Overview of the algorithms  Printable Version + hashcat Forum (https://hashcat.net/forum) + Forum: Support (https://hashcat.net/forum/forum3.html) + Forum: hashcat (https://hashcat.net/forum/forum45.html) + Thread: Overview of the algorithms (/thread11614.html) Pages:
1
2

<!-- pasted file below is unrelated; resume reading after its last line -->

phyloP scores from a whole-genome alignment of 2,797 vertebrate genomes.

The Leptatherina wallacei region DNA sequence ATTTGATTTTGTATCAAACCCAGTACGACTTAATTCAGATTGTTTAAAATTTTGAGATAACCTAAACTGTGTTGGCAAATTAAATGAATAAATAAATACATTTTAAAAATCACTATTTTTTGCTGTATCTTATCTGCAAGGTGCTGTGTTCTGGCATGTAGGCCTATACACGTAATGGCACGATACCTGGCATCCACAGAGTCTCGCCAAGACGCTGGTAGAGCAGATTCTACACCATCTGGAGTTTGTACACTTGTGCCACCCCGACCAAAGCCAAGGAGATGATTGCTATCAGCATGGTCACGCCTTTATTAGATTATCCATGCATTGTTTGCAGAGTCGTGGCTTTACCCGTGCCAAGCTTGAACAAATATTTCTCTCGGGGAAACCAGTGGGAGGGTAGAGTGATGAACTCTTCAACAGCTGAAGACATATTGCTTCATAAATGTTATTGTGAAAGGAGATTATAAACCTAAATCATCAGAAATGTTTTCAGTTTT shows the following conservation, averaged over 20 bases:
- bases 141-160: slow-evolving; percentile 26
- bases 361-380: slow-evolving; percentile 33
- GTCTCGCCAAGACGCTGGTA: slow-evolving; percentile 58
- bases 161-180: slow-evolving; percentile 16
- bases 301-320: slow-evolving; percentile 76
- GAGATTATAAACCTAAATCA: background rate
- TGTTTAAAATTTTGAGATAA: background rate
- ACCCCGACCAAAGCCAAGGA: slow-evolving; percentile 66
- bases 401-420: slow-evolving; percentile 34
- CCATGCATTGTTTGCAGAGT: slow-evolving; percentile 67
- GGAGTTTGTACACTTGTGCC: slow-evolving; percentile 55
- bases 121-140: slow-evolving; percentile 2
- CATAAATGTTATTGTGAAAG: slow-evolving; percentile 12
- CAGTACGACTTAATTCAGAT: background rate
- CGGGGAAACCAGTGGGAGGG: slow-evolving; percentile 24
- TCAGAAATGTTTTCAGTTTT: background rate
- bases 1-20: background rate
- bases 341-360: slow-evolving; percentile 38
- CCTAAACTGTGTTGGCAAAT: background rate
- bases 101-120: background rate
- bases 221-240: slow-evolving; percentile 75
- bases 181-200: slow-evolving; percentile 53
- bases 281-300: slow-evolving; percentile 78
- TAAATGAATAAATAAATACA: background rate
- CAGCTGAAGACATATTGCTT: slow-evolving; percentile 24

Overview of the algorithms  algoritual2  09202023 Hello, I have looked at the wiki page and the forum, but for me it is not clear how to get an overview of all the used algorithms. I can inspect the <module>.c files, but then it is still quite cumersome to translate that back to the algorithm, let alone to do that for all the modes. Is there an easier way to obtain these algorithms? Sometimes I just want to run a modified version of these on my CPU. Thanks in advance! RE: Overview of the algorithms  Chick3nman  09202023 I'm not quite sure what you mean by "overview" but you could look here to see all of our modes: https://hashcat.net/wiki/doku.php?id=example_hashes RE: Overview of the algorithms  penguinkeeper  09202023 You can also use hashcat hh if you want to have an uptodate list of all algorithms (example hashes not included though) and you'll have to be using the beta because it's a recent update RE: Overview of the algorithms  algoritual2  09202023 Thanks for the replies, what I am looking for is a way to retrieve the algorithms used by hashcat to calculate the hashes. I am aware of https://hashcat.net/wiki/doku.php?id=example_hashes, so for example if we look at mode 3000, the LMhash, if we input "hashcat" in the LM algorithm, we obtain 299bd128c1101fd6, according to the table. What does the algorithm look like to come to that value? This is an easy case, I think most of us know the algorithm (other wikipedia is your friend). But for the more obscure modes, how do we retrieve the algorithm easily? RE: Overview of the algorithms  Chick3nman  09202023 For many of these, there isn't an "easy to understand" primitive algorithm/construction. That's part of why many have names from where they are used/found. If you want to try and understand each of the algorithms/constructions you will need to review the kernel source in /OpenCL/, which is going to be further complicated as often we implement partial/incomplete algorithms/constructions for performance reasons or to exploit weaknesses. RE: Overview of the algorithms  algoritual2  09202023 Thanks again! But for a lot of these algorithms, we don't need to make matters too complicated. I mean, again the LM algorithm, or for NT, rar, many of the oracle, kerberos, are relatively easy algorithms. I say easy because there is already a threshold to being able to understand what is going on  I assume most of us know these basics. I don't think we need to delve TOO deep into the internals to understand these algorithms? But if I understand you correctly, there is no general way to see which algorithms are used for the modes, other than inspecting the Ccode for each mode individually? RE: Overview of the algorithms  penguinkeeper  09212023 This splits it out a bit but yeah, there are some algorithms that cannot be split out into primitives, like bcrypt. If you want proper answers, you'd need to look at the OpenCL. https://docs.google.com/spreadsheets/d/1SBvoRbXb8OapSD1BSPClPXIfiWOL2oH_zTls4sz1rk/edit RE: Overview of the algorithms  algoritual2  09212023 Thanks so much, it might be overlooking things, but there is also no (reference to) algorithms in there, or am I mistaken? RE: Overview of the algorithms  penguinkeeper  09212023 The "Hashcat mode" column RE: Overview of the algorithms  Chick3nman  09212023 (09202023, 09:28 PM)algoritual2 Wrote: Thanks again! But for a lot of these algorithms, we don't need to make matters too complicated. I mean, again the LM algorithm, or for NT, rar, many of the oracle, kerberos, are relatively easy algorithms. I say easy because there is already a threshold to being able to understand what is going on  I assume most of us know these basics. Unfortunately, there is no "simple" or "relatively easy" way to describe many of the algorithms present beyond what they are already named. For example, "WinZip", which is mode 13600, refers to a kernel designed to crack zip archives created and encrypted with WinZip the utility. Calling that "PBKDF2HMACSHA1 with multiple derivation paths, unpacking, and authentication steps" is not much "easier" to understand because you still don't have enough info to know how it actually works, even after all that. It would take quite the deep dive to actually understand what is going on in that kernel and how it works. For many of the algorithms/modes present there is no simple natural language way to describe them without doing a deep dive into how they work. The "algorithms used" by the different modes we support can be mixed and variable even within 1 kernel, modified from their original or "textbook" design, or completely novel/custom. The names given to them _are_ the "algorithms used for the modes". When we refer to WinZip as a mode we are essentially referring to our implementation as an "Algorithm" (though i prefer "Construction", which is similar but slightly different) called "WinZip".